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Anyone who pays attention to data networking technology has likely heard the term “fabric” bandied about with respect to data center networks. To learn more about what fabrics are and the benefits they provide, we talked with Dhritiman Dasgupta, director of product marketing in the platform and systems division at Juniper Networks, a Carousel Industries partner and a leading company in this space.
Fabrics and the Evolution of Campus and Data Center Networks
For 25 or 30 years we’ve been building networks in campus and branch locations that are intended toconnect people to one another. Fifteen or 20 years ago, we started building networks in data centers with a very different purpose: to connect machines to one another, mainly servers and storage devices. But the technology we’ve used to build both types of networks was pretty similar: bridges, switches and routers.
But a lot has changed in the data center in the last 5 to 10 years with the advent of virtualization and cloud computing, Dasgupta says. At the same time, application architectures have evolved from mainframe-based to client-server and now to service-oriented applications. Put it all together and it’s hard for legacy network architectures to keep up with data center demands.
Wanted: A New Data Center Network Architecture
The problem is those networks were built mainly to handle “north-south” traffic flows that are typical of branch or campus networks, Dasgupta says. Traffic flows from one device, up to a data center or server, and down to another device. But data center traffic is more “east-west” – flowing directly from one server to another.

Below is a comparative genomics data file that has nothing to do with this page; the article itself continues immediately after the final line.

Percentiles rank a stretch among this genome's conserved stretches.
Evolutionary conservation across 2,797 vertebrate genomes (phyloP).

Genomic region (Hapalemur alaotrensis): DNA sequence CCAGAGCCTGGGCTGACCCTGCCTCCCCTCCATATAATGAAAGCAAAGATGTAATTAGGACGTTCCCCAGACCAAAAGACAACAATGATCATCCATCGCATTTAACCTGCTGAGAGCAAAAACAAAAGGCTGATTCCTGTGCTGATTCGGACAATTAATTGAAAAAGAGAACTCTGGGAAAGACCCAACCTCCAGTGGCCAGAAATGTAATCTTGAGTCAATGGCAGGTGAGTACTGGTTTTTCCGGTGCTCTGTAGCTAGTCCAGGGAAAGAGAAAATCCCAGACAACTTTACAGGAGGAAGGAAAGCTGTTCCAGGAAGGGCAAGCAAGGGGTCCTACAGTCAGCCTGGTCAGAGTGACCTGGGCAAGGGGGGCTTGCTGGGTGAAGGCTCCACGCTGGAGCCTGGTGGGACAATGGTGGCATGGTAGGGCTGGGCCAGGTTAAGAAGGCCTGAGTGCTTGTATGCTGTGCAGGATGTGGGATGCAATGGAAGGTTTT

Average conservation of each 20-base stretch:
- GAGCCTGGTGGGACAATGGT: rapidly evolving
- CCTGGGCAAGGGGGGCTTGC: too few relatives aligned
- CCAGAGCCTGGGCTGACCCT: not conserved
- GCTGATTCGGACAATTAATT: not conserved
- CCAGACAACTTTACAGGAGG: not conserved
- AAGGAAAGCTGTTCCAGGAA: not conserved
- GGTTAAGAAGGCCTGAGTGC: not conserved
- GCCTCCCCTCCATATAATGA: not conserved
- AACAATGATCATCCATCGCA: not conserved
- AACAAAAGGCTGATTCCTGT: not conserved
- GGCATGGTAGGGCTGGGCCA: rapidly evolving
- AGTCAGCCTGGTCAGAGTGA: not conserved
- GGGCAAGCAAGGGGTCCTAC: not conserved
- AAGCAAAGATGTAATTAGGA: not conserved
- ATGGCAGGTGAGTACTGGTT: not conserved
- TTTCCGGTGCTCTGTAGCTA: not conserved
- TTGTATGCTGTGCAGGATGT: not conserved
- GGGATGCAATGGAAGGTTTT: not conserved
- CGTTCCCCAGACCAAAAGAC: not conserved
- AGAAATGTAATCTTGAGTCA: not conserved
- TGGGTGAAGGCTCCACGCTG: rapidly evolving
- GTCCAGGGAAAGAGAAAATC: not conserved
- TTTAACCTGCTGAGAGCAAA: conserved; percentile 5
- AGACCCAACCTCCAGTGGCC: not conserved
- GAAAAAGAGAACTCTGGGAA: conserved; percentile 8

“The network is getting in the way,” when it comes to data center traffic flows, he says. What’s required in the data center is a flat, any-to-any architecture, where each device has a direct connection to any other. That’s what a fabric is intended to provide.
How to Build a Network Data Center Fabric
Companies like Juniper recognize that customers simply can’t afford to rip out all the existing data center network equipment they have and replace it with new fabric switches. So they are intent on ensuring new fabric technology works with switches customers already have, Dasgupta says.
The trick is in the control plane software. In Juniper’s case, its Q Fabric architecture can enables dozens or even hundreds of switches to appear as a single switch from a management and control perspective. That’s crucial to simplify management of all the devices, he notes.
At the same time, the strategy delivers the any-to-any connectivity that data centers need to be optimally effective. Essentially, the fabric flattens the network. Traffic no longer has to travel from one switch to one or more routers in order to get where it’s going; the fabric provides a direct, single-hop connection between any two devices.
Another essential element fabrics enable is location independence. With a fabric architecture, data center operations folks don’t have to worry when a virtual machine moves from one physical location to another. Because all devices have that any-to-any connectivity, it doesn’t matter where a VM is physically located in a data center; it can talk directly to any other server or storage system.
Dasgupta makes a good case that companies of all stripes will be migrating to fabric architectures over time, some sooner than others. Check out the podcast to hear our entire conversation with him and to learn more about fabrics.